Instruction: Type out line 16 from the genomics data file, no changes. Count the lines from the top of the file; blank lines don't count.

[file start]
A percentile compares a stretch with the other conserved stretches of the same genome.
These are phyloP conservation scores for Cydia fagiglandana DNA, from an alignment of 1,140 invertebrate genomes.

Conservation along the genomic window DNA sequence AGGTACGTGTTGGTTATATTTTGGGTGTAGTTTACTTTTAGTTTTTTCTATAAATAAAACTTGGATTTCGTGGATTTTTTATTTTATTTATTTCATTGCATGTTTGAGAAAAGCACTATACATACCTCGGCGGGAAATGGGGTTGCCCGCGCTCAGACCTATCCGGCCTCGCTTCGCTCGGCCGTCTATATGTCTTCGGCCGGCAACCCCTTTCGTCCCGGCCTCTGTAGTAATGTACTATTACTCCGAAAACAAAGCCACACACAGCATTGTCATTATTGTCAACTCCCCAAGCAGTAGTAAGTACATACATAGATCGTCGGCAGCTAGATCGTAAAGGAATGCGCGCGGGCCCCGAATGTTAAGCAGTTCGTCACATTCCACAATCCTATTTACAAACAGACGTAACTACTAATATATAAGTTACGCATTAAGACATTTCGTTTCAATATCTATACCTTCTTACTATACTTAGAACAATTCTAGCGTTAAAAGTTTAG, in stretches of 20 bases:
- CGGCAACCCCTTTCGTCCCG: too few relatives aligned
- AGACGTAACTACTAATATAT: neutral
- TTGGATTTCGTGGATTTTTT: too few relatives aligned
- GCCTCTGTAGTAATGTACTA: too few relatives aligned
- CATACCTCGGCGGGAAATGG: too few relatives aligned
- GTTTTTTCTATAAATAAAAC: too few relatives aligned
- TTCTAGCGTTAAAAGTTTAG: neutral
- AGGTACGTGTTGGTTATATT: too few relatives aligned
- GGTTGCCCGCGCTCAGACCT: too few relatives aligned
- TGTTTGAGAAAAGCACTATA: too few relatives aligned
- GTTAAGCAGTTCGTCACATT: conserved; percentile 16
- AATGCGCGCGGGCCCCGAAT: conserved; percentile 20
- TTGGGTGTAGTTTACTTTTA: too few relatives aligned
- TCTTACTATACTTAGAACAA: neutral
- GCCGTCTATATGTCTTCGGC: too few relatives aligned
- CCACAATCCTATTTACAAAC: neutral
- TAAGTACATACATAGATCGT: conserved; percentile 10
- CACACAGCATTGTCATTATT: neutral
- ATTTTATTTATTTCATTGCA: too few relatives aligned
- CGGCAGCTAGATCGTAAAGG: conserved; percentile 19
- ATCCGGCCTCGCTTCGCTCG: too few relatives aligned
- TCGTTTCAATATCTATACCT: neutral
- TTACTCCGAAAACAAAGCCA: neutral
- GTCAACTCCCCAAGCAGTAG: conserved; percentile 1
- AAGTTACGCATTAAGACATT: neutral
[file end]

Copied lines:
- TTGGGTGTAGTTTACTTTTA: too few relatives aligned